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Suncor woes a harbinger of wider crisis in oil sands

Suncor Energy Inc.'s $1.5-billion writedown on its stalled Voyageur bitumen upgrader project is evidence that the oil sands' serious transportation and pricing issues are more than just a passing nuisance. They threaten to choke the life out of an industry.

An impairment writedown is, in essence, a public acknowledgment that a project can't generate the future returns to justify the value assigned to the asset on the company's books. Suncor's assessment of the future cash flows it can expect from Voyageur prompted it to peg the carrying value of the project – on which more than $4-billion has already been spent – at just $345-million.

Suncor raised the possibility that it and its project partner, Total SA of France, may scrap the project altogether. They're also taking a close look at whether to proceed with their high-profile Fort Hills oil sands development.

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That's a pretty damning statement about the state, and the future, of oil sands economics.

Suncor's specific issue speaks to the profound and rapid changes that have hit the oil sands in the past few years. The sudden boom in shale oil production, mostly in the United States, has clogged pipelines with a lighter grade of oil against which the heavy crude from oil sands is struggling to compete.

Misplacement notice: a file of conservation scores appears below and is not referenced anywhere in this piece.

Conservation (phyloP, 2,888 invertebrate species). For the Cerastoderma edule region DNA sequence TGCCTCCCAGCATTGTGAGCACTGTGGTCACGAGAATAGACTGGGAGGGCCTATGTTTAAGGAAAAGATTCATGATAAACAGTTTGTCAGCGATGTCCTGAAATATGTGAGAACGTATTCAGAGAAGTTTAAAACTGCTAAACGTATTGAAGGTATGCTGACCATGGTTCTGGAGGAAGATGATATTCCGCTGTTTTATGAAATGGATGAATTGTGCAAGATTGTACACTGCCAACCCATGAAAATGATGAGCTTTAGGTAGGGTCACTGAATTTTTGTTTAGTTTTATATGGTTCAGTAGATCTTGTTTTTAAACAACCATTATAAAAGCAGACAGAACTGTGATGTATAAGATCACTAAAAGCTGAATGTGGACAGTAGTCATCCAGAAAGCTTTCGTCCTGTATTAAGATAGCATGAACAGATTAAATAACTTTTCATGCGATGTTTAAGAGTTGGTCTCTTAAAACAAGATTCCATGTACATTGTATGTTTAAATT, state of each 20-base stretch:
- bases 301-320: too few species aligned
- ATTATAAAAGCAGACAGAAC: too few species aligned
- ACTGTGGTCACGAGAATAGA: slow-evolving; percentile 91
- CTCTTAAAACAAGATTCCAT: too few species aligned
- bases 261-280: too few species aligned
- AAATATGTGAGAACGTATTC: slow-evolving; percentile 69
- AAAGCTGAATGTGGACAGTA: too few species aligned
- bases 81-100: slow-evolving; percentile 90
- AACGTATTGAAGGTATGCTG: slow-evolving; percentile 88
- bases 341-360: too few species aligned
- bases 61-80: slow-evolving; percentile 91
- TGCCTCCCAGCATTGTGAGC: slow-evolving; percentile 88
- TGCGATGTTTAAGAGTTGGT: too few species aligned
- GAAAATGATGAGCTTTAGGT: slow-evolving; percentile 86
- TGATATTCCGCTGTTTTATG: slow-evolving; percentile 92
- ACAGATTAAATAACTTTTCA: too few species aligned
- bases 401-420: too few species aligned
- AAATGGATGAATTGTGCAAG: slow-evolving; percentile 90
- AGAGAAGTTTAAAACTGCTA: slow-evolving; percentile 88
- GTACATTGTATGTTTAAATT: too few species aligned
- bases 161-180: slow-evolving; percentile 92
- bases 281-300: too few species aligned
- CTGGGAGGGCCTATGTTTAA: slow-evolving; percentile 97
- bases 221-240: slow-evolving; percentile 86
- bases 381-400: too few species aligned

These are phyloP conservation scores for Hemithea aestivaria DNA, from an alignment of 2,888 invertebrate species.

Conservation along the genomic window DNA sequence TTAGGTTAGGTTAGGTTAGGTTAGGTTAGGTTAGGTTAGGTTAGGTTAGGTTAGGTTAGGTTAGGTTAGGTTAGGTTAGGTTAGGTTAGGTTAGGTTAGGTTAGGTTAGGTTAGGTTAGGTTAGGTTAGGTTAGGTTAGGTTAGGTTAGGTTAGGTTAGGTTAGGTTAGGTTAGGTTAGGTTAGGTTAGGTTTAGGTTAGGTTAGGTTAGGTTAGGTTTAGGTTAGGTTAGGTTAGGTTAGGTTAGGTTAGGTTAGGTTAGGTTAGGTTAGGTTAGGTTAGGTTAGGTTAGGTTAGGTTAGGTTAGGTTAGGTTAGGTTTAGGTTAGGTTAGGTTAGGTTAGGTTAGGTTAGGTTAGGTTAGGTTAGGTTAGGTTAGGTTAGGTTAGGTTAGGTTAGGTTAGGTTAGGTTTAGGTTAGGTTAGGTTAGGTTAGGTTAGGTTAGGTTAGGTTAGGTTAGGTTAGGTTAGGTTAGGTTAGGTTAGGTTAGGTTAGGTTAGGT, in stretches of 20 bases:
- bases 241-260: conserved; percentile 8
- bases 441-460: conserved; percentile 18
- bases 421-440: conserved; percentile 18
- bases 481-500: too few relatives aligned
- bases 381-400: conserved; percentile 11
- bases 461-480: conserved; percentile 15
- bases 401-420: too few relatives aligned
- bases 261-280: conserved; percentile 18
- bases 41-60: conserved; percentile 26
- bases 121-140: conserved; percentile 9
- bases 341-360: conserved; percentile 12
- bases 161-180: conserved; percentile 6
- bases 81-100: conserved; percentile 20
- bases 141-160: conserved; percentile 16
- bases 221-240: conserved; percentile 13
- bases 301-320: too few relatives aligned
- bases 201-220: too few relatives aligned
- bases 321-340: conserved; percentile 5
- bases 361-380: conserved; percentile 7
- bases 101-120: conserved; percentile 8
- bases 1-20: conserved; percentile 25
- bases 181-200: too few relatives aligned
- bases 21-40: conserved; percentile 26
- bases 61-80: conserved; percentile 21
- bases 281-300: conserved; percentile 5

Prices for oil sands heavy crude have plunged due to a lack of pipeline capacity to the refineries equipped to handle it. Multi-billion-dollar upgraders can upgrade that oil to a lighter grade, but with all the light crude from shale around, it just doesn't pay to do it. Profit margins on upgrading have evaporated.

And Suncor doesn't think this is a short-term problem. In a speech in December, Suncor CEO Steve Williams questioned whether the upgrader makes economic sense "five, 10 or 15 years out."

There's no reason to think Suncor is the only oil sands producer in this boat. We have already seen billions of dollars shaved from capital spending plans in the Canadian oil patch for this year, as companies scale back their investments on properties that simply can't be profitable at current prices. New oil sands projects typically need prices north of $80 a barrel to break even on their combined capital and production costs; the benchmark price for Alberta heavy crude has averaged less than $70 for the past five years.

And it's far from certain when, or if, the situation will improve. Shale oil production is growing in leaps and bounds. Pipeline proposals such as Keystone XL and Northern Gateway, which offer the promise of opening up major new markets and reviving prices for oil sands crude, are bogged down in politics, environmental concerns and public opposition.

As weak prices persist, it's inevitable that more companies are going to have to take writedowns on the book value of oil sands assets; write down the value of reserves in their oil sands properties; and delay and reduce their investment in oil sands projects. Prudent accounting and business strategy will demand it.

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And once the investment dollars are pulled out, it will take a long time to bring them back. It's a global industry; money will flow to projects in other parts of the world with better economics. When we're talking about projects that are of a similar size, cost and long time frame as those in the oil sands, once decisions are made we could be facing a long dry spell in oil sands investment.

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About the Author
Economics Reporter

David Parkinson has been covering business and financial markets since 1990, and has been with The Globe and Mail since 2000. A Calgary native, he received a Southam Fellowship from the University of Toronto in 1999-2000, studying international political economics. More


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